Welcome to Bipolar in Focus, I'm Jane Pauley. Maybe you think you know what depression looks like but mania has many phases.
Dr. David Kahn of Columbia University and New York Presbyterian Hospital, what are the different kinds of mania?
Well, there are four basic types of presentations that I think we can cover:
classic or euphoric mania, mixed or dysphoric mania in which people are unhappy rather than happy,
psychotic mania in which people suffer from delusions and hypomania or very mild mania.
Euphoric or classic, why do we call it classic?
Because people feel really good. They are happy, they are joking, they can be extremely entertaining, they feel on top of the world and they don't want it to stop.
Dysphoric mania is less familiar.
Yes. This other type of mania, we called dysphoric mania and it is a very important condition to recognize because people with it are sometimes referred to as having agitated depression
and if treated, as depression and not as mania they will get worse instead of better. Their mood is terribly depressed.
They'll express ideas of hopelessness and helplessness, worthlessness, they may be delusional at the same time but their energy level,
their level of inner agitation and outer agitated behavior can be extreme to the point where it's the same as mania but the mood is depressed.
What's the risk of treat to get inappropriately?
If you don't treat it with mood stabilizing medication, the way that we treat well recognized mania, but only treat it with antidepressants, you tend to make people worse
more agitated, more speed it up, more anxious and more dysphoric.
They don't get less depressed. They actually get more depressed and more anxious and agitated.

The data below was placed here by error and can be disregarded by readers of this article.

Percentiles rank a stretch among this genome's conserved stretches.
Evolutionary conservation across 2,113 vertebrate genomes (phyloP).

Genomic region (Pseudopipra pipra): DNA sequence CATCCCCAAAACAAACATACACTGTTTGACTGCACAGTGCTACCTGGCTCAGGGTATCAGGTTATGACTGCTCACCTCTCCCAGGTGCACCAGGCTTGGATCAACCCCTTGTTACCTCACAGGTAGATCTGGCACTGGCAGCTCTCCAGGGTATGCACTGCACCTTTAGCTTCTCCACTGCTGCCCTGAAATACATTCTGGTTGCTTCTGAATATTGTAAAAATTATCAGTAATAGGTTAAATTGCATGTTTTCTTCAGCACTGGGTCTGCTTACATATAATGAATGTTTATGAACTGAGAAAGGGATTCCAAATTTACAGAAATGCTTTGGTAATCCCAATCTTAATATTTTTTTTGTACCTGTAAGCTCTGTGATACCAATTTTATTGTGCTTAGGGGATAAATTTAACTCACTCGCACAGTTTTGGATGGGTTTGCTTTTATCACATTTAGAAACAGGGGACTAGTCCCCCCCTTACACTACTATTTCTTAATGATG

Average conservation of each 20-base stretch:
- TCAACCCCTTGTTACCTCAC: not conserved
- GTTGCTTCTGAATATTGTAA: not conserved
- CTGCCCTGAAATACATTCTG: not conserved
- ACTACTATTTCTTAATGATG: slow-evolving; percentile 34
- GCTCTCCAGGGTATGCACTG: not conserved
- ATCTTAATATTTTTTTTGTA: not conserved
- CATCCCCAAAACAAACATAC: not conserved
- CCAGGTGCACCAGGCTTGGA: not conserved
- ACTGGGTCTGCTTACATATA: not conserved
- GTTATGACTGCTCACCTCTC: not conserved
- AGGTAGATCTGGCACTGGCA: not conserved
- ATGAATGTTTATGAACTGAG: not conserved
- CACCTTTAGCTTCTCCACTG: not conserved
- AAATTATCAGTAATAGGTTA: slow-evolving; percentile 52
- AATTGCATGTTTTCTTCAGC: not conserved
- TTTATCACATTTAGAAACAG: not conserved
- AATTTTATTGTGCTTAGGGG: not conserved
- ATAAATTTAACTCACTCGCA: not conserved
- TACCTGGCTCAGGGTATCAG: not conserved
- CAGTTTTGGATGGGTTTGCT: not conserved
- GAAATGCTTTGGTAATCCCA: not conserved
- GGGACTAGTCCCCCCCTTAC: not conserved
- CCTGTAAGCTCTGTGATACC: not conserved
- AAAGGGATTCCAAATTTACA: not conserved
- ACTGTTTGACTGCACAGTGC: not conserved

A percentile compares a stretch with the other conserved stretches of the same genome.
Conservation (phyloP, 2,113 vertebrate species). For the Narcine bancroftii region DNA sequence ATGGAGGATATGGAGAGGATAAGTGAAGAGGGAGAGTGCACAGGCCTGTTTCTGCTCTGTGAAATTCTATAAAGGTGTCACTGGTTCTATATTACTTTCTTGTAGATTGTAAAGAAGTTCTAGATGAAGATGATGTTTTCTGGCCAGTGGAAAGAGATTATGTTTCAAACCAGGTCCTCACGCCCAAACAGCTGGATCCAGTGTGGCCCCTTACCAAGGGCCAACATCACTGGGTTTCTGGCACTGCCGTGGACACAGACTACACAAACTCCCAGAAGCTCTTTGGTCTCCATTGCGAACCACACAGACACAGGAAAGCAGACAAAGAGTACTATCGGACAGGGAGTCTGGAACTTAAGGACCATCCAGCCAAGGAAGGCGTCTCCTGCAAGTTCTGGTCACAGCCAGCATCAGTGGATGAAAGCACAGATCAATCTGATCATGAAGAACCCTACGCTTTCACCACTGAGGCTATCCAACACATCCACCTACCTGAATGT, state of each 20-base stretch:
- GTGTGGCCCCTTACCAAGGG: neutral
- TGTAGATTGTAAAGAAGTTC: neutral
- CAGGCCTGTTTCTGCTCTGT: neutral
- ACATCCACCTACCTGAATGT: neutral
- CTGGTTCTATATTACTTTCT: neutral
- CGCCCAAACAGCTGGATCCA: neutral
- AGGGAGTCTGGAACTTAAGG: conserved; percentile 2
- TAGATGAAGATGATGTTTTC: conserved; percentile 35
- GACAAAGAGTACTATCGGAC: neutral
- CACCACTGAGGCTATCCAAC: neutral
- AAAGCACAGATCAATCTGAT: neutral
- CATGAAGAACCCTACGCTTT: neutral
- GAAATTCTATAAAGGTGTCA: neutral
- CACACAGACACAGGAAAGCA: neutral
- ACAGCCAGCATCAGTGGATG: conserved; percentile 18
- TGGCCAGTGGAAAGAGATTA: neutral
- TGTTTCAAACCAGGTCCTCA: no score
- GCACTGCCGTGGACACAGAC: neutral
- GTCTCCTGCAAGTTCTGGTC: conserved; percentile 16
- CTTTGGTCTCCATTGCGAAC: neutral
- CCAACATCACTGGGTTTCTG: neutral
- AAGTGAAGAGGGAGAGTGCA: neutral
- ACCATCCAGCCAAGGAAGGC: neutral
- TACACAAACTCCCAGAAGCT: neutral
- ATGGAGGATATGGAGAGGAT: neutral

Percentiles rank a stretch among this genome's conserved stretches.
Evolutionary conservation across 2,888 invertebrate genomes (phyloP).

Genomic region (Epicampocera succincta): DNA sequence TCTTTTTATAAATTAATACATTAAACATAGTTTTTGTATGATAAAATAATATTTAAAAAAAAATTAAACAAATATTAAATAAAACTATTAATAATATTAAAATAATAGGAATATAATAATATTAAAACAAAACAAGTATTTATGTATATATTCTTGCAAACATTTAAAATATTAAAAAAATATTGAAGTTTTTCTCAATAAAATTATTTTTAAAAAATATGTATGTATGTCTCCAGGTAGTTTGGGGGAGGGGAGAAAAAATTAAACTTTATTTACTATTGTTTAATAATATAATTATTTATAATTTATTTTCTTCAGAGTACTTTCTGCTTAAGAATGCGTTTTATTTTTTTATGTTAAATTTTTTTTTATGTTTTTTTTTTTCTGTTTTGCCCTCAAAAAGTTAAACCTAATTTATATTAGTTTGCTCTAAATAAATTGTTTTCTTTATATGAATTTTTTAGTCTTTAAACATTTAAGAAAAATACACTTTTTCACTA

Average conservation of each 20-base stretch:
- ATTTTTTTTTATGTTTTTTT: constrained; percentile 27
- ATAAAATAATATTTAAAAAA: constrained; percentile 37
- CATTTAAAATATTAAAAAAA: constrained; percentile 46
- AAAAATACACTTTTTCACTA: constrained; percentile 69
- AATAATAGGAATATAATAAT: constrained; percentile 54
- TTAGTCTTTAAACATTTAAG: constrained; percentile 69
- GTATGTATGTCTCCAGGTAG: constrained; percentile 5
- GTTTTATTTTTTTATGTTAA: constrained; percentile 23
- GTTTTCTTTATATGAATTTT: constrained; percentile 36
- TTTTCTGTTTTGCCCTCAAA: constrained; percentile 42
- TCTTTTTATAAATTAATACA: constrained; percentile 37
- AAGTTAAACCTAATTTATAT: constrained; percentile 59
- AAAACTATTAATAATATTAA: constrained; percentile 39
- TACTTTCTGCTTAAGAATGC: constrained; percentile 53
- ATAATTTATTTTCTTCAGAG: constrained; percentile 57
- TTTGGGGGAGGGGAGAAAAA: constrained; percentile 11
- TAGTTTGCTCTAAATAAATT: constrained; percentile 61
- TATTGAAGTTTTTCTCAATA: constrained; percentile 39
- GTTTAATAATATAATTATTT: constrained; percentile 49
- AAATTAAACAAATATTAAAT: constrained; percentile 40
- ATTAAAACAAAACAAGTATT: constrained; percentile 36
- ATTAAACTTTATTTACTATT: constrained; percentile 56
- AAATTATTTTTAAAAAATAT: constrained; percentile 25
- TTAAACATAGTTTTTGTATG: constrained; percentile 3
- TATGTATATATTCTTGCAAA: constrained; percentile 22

Neither euphoric or dysphoric mania is necessarily accompanied with psychosis?
That's right. Many manic patients don't have psychosis but an important percentage, 15% to 20% do experience psychotic symptoms during their manic episode.
These are in euphoric mania, classic delusions of grandeur as they're popularly known.
People who believe that they have special powers or special insights, people with manic psychosis can also have delusions of paranoia that other people are envious or jealous of them
and want to bring them down or harm them in some way and they can become very dangerous during those periods of time if they tried to act on those delusions.
We throw around towards conventionally like paranoid. Are all paranoias manias?
No. Paranoia is most commonly associated with schizophrenia but we can sometimes see it in a context of a manic episode.
The difference is that when the person is out of the manic episode, the delusions go away.
What is hypomania?
Hypomania, we define in a technical way, that it is not accompanied by severe functional impairment and that it does not result in hospitalization.
In fact, people who are hypomanic may for a period of time, be very effective and very capable, creative, energetic, not needing to sleep too much,
lots of ideas, lots of ability to communicate, but carried on for too long, people with hypomania can exercise poor judgment and really begin to unravel.
Well, thank you Dr. Kahn and thank you for watching Bipolar in Focus.